The late September and early October nights bring with them a few things; crunchy leaves for evening walks, pumpkin spice lattes for the masses and the best time of year to get planet spotting. There are five – yes, five – planets that are observable with relative ease this time of year (and mostly without a telescope or binoculars).

So if you’ve ever wondered how to spot them, what they would look like and which one is actually is, you’ve come to the right place!

Mars

Mars. Credit: NASA

The red planet is certainly hard to ignore in the night sky this time of year. But have you noticed it’s even brighter than usual? This is due to a once in 2 year event where we (planet Earth) will be passing between the sun and Mars. During the next few weeks, Mars will actually appear brighter than giant Jupiter in our skies – quite an impressive display of brightness from our little brother planet. And its proximity to Earth isn’t just an illusion, it is getting closer! Reddit user u/NightSkyFlying has been imaging Mars since early March; check out the progression!

Mars Approach by @NightSkyFlying.

This is the closest Mars will appear to Earth, so get outside to spot it! It’s unmistakably bright and orange in our sky, due to the iron oxide on its surface. To spot it, look Southeast. Mars can be seen towards the southeast at the start of the month rising at 9:45pm as September begins and 2 hours earlier by its end. A beautiful sight to see!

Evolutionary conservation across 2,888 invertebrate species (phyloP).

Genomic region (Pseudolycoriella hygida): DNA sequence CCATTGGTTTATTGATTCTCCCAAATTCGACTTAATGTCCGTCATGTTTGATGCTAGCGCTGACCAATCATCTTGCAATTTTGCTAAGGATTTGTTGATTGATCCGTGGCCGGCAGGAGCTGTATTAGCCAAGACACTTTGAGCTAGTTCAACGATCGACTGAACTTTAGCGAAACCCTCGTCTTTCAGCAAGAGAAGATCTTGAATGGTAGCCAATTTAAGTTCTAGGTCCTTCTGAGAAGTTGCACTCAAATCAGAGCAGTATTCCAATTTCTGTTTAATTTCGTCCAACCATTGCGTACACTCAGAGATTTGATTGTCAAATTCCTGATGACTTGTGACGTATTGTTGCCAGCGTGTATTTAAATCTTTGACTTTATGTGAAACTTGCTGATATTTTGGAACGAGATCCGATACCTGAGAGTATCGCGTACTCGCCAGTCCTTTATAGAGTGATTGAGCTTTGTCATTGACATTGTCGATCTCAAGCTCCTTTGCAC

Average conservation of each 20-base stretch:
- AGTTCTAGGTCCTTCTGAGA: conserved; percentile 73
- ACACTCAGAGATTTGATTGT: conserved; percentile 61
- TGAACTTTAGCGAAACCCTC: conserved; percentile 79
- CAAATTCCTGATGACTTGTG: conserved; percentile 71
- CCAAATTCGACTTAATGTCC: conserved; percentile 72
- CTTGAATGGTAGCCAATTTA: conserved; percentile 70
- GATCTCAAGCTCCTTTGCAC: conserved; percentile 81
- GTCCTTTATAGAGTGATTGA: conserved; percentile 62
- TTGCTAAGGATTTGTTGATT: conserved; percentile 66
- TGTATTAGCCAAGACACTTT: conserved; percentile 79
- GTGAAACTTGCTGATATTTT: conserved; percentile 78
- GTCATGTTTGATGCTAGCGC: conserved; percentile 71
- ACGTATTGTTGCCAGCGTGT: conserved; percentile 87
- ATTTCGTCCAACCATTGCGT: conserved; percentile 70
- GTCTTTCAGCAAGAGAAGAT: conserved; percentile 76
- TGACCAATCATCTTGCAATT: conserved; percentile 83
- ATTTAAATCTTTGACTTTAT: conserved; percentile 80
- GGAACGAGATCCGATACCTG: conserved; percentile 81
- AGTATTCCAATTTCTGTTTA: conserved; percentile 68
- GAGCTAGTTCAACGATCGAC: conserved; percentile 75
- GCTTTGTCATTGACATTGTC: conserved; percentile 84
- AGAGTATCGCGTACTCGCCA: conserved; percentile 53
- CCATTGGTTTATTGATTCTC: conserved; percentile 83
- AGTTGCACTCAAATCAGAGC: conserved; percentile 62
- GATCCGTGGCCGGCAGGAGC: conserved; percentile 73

Jupiter & Saturn

Jupiter. Credit: NASA
Saturn. Credit: NASA

Though Jupiter has been overtaken by Mars in terms of brightness, it’s still worth a look! Saturn always follows behind Jupiter this time of year, not as bright but still visible. This time of year arguably is a better time to spot these gas giants than the summer. That’s because these two gaseous worlds remain bright and beautiful throughout September, yet appear highest up for the night right around nightfall. 

That’s good news for people with telescopes who don’t want to stay up late. It’s quite convenient to have Jupiter and Saturn highest up for the night as soon as darkness falls. Good for young planet spotters!

First, look for Jupiter in the South, Saturn will be just to the East. Remember, planets reflect a flat light and do not twinkle. If you have a telescope or binoculars, you can spot Saturn’s rings and if you are lucky maybe one of Jupiter’s Galilean moons!

Venus

Venus. Credit: NASA

Ah Venus! Earth’s evil twin that harbours life? Who knows! But you can spot Venus easily this time of year – but only if you want to get up early. Venus is the brightest planet in the sky due to its proximity and cloudy atmosphere which reflects light beautifully.

Thought Venus is best spotted other times of the year, if you want an early morning planet companion Venus will be your friend. Look East in the sky about 2 hours prior to sun rise to get the best view.

Mercury

Mercury. Credit: NASA

Now, is Mercury spectacular this month? Absolutely not. But you can still spot this tiny planet if you try! It’s minimally visible from the Northern Hemisphere, but if you want to try look very low on the horizon in the East just after the sun sets. Remember if you are using binoculars please wait until the sun has set – we don’t want anyone frying their retinas!

So here is a selection of planets for your perusing this month. Remember, planets reflect a flat light and do not twinkle. Give planet spotting a go this autumn!


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